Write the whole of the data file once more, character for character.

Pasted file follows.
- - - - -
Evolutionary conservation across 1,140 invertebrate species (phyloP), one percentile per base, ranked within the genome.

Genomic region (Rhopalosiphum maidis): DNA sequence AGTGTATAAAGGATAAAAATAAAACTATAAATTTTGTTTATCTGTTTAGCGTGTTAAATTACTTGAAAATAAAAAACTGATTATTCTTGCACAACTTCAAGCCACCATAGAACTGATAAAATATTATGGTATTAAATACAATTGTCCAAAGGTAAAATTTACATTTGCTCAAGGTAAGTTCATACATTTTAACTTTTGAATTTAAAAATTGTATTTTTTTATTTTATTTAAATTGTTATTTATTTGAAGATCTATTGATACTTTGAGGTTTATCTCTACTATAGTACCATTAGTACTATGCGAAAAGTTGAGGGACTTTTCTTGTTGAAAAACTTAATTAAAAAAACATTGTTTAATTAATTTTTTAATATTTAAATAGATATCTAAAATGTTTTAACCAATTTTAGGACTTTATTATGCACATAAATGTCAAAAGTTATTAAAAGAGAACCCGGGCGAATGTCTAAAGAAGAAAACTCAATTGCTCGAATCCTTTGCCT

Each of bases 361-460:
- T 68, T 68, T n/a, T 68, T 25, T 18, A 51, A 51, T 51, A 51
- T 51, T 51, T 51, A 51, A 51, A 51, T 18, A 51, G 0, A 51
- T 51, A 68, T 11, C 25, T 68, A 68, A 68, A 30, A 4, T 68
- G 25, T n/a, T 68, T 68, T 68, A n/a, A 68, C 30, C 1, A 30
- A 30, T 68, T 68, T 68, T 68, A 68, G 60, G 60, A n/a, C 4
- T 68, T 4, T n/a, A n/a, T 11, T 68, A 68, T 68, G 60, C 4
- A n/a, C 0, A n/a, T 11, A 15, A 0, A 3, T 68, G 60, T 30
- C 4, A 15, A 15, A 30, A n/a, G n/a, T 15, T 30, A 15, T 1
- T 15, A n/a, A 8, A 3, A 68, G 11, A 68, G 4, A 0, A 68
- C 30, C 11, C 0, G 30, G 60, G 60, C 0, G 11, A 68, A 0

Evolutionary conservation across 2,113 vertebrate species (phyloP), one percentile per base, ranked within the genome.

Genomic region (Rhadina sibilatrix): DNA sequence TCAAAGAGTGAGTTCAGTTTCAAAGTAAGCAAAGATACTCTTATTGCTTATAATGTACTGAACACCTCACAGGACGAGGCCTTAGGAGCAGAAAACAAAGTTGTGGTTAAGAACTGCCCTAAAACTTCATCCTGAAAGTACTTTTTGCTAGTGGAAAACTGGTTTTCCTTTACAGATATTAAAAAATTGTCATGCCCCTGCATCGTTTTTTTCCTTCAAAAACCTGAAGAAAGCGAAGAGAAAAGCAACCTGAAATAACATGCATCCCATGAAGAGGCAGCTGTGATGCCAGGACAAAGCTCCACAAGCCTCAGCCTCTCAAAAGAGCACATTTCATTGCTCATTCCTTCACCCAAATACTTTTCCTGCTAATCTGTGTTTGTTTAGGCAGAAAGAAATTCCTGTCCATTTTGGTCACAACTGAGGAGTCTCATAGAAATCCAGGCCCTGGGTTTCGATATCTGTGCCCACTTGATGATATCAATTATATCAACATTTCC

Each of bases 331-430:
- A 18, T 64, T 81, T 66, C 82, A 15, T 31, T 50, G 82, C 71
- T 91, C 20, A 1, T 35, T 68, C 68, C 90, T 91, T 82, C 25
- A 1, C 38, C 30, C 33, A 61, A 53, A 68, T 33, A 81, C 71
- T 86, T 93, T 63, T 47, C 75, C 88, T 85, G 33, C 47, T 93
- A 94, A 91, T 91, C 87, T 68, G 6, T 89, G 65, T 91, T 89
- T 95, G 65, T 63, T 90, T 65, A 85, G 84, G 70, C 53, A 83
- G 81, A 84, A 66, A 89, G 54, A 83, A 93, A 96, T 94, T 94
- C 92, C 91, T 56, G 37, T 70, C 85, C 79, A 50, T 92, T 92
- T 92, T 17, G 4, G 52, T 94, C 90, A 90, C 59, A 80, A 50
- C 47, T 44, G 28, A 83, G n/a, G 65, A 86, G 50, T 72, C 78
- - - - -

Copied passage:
Evolutionary conservation across 1,140 invertebrate species (phyloP), one percentile per base, ranked within the genome.

Genomic region (Rhopalosiphum maidis): DNA sequence AGTGTATAAAGGATAAAAATAAAACTATAAATTTTGTTTATCTGTTTAGCGTGTTAAATTACTTGAAAATAAAAAACTGATTATTCTTGCACAACTTCAAGCCACCATAGAACTGATAAAATATTATGGTATTAAATACAATTGTCCAAAGGTAAAATTTACATTTGCTCAAGGTAAGTTCATACATTTTAACTTTTGAATTTAAAAATTGTATTTTTTTATTTTATTTAAATTGTTATTTATTTGAAGATCTATTGATACTTTGAGGTTTATCTCTACTATAGTACCATTAGTACTATGCGAAAAGTTGAGGGACTTTTCTTGTTGAAAAACTTAATTAAAAAAACATTGTTTAATTAATTTTTTAATATTTAAATAGATATCTAAAATGTTTTAACCAATTTTAGGACTTTATTATGCACATAAATGTCAAAAGTTATTAAAAGAGAACCCGGGCGAATGTCTAAAGAAGAAAACTCAATTGCTCGAATCCTTTGCCT

Each of bases 361-460:
- T 68, T 68, T n/a, T 68, T 25, T 18, A 51, A 51, T 51, A 51
- T 51, T 51, T 51, A 51, A 51, A 51, T 18, A 51, G 0, A 51
- T 51, A 68, T 11, C 25, T 68, A 68, A 68, A 30, A 4, T 68
- G 25, T n/a, T 68, T 68, T 68, A n/a, A 68, C 30, C 1, A 30
- A 30, T 68, T 68, T 68, T 68, A 68, G 60, G 60, A n/a, C 4
- T 68, T 4, T n/a, A n/a, T 11, T 68, A 68, T 68, G 60, C 4
- A n/a, C 0, A n/a, T 11, A 15, A 0, A 3, T 68, G 60, T 30
- C 4, A 15, A 15, A 30, A n/a, G n/a, T 15, T 30, A 15, T 1
- T 15, A n/a, A 8, A 3, A 68, G 11, A 68, G 4, A 0, A 68
- C 30, C 11, C 0, G 30, G 60, G 60, C 0, G 11, A 68, A 0

Evolutionary conservation across 2,113 vertebrate species (phyloP), one percentile per base, ranked within the genome.

Genomic region (Rhadina sibilatrix): DNA sequence TCAAAGAGTGAGTTCAGTTTCAAAGTAAGCAAAGATACTCTTATTGCTTATAATGTACTGAACACCTCACAGGACGAGGCCTTAGGAGCAGAAAACAAAGTTGTGGTTAAGAACTGCCCTAAAACTTCATCCTGAAAGTACTTTTTGCTAGTGGAAAACTGGTTTTCCTTTACAGATATTAAAAAATTGTCATGCCCCTGCATCGTTTTTTTCCTTCAAAAACCTGAAGAAAGCGAAGAGAAAAGCAACCTGAAATAACATGCATCCCATGAAGAGGCAGCTGTGATGCCAGGACAAAGCTCCACAAGCCTCAGCCTCTCAAAAGAGCACATTTCATTGCTCATTCCTTCACCCAAATACTTTTCCTGCTAATCTGTGTTTGTTTAGGCAGAAAGAAATTCCTGTCCATTTTGGTCACAACTGAGGAGTCTCATAGAAATCCAGGCCCTGGGTTTCGATATCTGTGCCCACTTGATGATATCAATTATATCAACATTTCC

Each of bases 331-430:
- A 18, T 64, T 81, T 66, C 82, A 15, T 31, T 50, G 82, C 71
- T 91, C 20, A 1, T 35, T 68, C 68, C 90, T 91, T 82, C 25
- A 1, C 38, C 30, C 33, A 61, A 53, A 68, T 33, A 81, C 71
- T 86, T 93, T 63, T 47, C 75, C 88, T 85, G 33, C 47, T 93
- A 94, A 91, T 91, C 87, T 68, G 6, T 89, G 65, T 91, T 89
- T 95, G 65, T 63, T 90, T 65, A 85, G 84, G 70, C 53, A 83
- G 81, A 84, A 66, A 89, G 54, A 83, A 93, A 96, T 94, T 94
- C 92, C 91, T 56, G 37, T 70, C 85, C 79, A 50, T 92, T 92
- T 92, T 17, G 4, G 52, T 94, C 90, A 90, C 59, A 80, A 50
- C 47, T 44, G 28, A 83, G n/a, G 65, A 86, G 50, T 72, C 78